The Oxford Dictionary of National Biography: Aleksandr Litvinenko, intelligence officer and Russian dissident who was murdered in London in 2006.
“In 2000 Aleksandr Litvinenko, a former KGB (and later FSB) officer, sought political asylum in Britain. Prior to his arrival, Litvinenko had spoken publicly in Russia of a Kremlin plot to kill the businessman, Boris Berezovsky. Litvinenko was dismissed from the FSB, served time in prison, and became a marked man.”
The billionaire owner of Barclays Premier League club Chelsea was accused of betraying the man who allegedly helped to build his fortune so that he could curry favour with Russian Prime Minister Vladimir Putin.
Roman Abramovich, in a rare public appearance, listened as lawyers for Boris Berezovsky told the High Court in London that the Russian oligarch had taken advantage of his former mentor’s fall from grace to enrich himself by bullying him out of billions of dollars worth of shares.
Berezovsky, 65, is suing Abramovich for more than $6 billion. He claims that he was intimidated by Abramovich, 44, into selling his stake in Sibneft, an oil company, for far less than it was worth after being forced to flee Russia, having fallen out with the Kremlin.
Berezovsky claims that Abramovich coerced him into selling his 21.5 percent stake in Sibneft, which was created through the privatization ofRussia’s oil infrastructure, for only $1.3 billion, when it was worth up to $6 billion.
He claims Abramovich threatened that his assets would be seized by the Kremlin and his friends in Russia would be in danger if he did not sell the shares for less than they were worth.
This is denied by Abramovich, who argues that they were never business partners.
The case, which has been through four years of preliminary skirmishes, is one of the biggest trials to have come before the English courts. Insiders claim that it will put the publicity-shy Abramovich’s business dealings under uncomfortable scrutiny and expose his ties with the Kremlin.
The trial is expected to last three months.
Buford Balony says: Hopefully this is the end for Chelski and they return to where they belong…at the bottom of the table.
The circumstances of his death were unclear, though there were unconfirmed claims that the former power-broker of Russian politics had killed himself at the property in Ascot.
In an interview with Forbes Russia magazine on the eve of his death, Berezovsky said he had lost “meaning” from his life and wanted to return to Russia. He said he had “underestimated how important” Russia was to him, and he felt uncomfortable as an immigrant in Britain.
Berezovsky is believed to have written to the Russian president, Vladimir Putin, recently to float the idea of going back to his homeland. If he did, he said, he had no interest in engaging in politics and would focus on science.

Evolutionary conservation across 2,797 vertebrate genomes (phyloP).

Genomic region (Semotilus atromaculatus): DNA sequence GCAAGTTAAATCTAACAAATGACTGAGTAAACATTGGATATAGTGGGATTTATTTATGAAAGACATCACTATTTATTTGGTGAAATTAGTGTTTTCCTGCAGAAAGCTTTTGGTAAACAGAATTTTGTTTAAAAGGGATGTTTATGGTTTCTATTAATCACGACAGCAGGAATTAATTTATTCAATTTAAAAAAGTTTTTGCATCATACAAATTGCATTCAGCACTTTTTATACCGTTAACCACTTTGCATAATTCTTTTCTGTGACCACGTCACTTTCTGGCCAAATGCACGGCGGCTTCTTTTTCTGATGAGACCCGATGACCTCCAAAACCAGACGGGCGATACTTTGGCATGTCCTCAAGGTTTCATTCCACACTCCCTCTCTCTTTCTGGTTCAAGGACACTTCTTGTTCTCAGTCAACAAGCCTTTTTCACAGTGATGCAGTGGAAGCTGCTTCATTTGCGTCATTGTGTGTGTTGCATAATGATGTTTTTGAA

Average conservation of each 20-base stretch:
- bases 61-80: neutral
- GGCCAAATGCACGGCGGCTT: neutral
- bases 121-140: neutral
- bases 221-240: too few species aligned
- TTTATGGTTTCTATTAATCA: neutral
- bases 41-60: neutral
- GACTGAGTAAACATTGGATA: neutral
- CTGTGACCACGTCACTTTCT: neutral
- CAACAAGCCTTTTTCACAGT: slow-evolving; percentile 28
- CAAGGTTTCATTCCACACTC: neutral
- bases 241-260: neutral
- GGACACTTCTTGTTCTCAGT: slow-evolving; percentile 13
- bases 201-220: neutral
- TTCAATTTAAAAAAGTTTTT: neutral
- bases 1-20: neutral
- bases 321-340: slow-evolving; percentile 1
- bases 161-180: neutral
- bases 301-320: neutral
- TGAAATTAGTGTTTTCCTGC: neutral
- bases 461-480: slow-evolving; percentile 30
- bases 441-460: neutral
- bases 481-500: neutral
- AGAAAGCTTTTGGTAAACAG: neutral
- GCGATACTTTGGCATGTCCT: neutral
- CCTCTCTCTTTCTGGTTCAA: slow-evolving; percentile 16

Last year, Berezovsky lost a high-profile civil court case against another Russian oligarch, Roman Abramovich. The case, the largest civil court case in British history, reportedly put Berezovsky in a bad spot, as it had damaged his reputation and hurt him financially. At the time of the ruling, the judge said this about Berezovsky: “I found Mr Berezovsky an unimpressive, and inherently unreliable, witness, who regarded truth as a transitory, flexible concept, which could be moulded to suit his current purposes.”
Modest Mussorgsky - Night on Bald Mountain, 1867. Reorchestrated and adapted by Nikolai Rimsky-Korsakov, 1886.
Transcription for Solo Piano by Konstantin Chernov, adapted by Boris Berezovsky.
Performed by Boris Berezovsky.
The Night on Bald Mountain, a “fantasy for orchestra,” was originally conceived by Mussorgsky as a tone poem describing the Russian legend that talks of a witches’ sabbath taking place on St. John’s Night on the bald mountain (Lysa Hora) near Kiev. Rimsky-Korsakov’s revision of the piece stays true to the program, as seen below.
“Subterranean sounds of unearthly voices. Appearance of the Spirits of Darkness, followed by that of Chornobog. Glorification of Chornobog and celebration of the Black Mass. Witches’ Sabbath. At the height of the orgy, the bell of the little village church is heard from afar. The Spirits of Darkness are dispersed. Daybreak.”
Sergei Rachmaninov | Prelude Op.23 No.4 in D major (1901-03)
Boris Berezovksy, piano
A piece that is often overshadowed by it’s much more famous antecedent, the “march-prelude” Op.23 No.5, the more subtle prelude in D major might remind one of rain falling on the Russian pastoral–an effect achieved in no small part by the constant triple-duple polyrhythm. The piece seems to share some figuring and textural details with the renowned Andante movement from the sonata for cello and piano, composed within the same period. [I will add as an aside that it is nice to see Berezovsky’s more tender side–though he still plays the piece quite fast compared to, say, Ashkenazy, it is well-employed and extremely tasteful here.]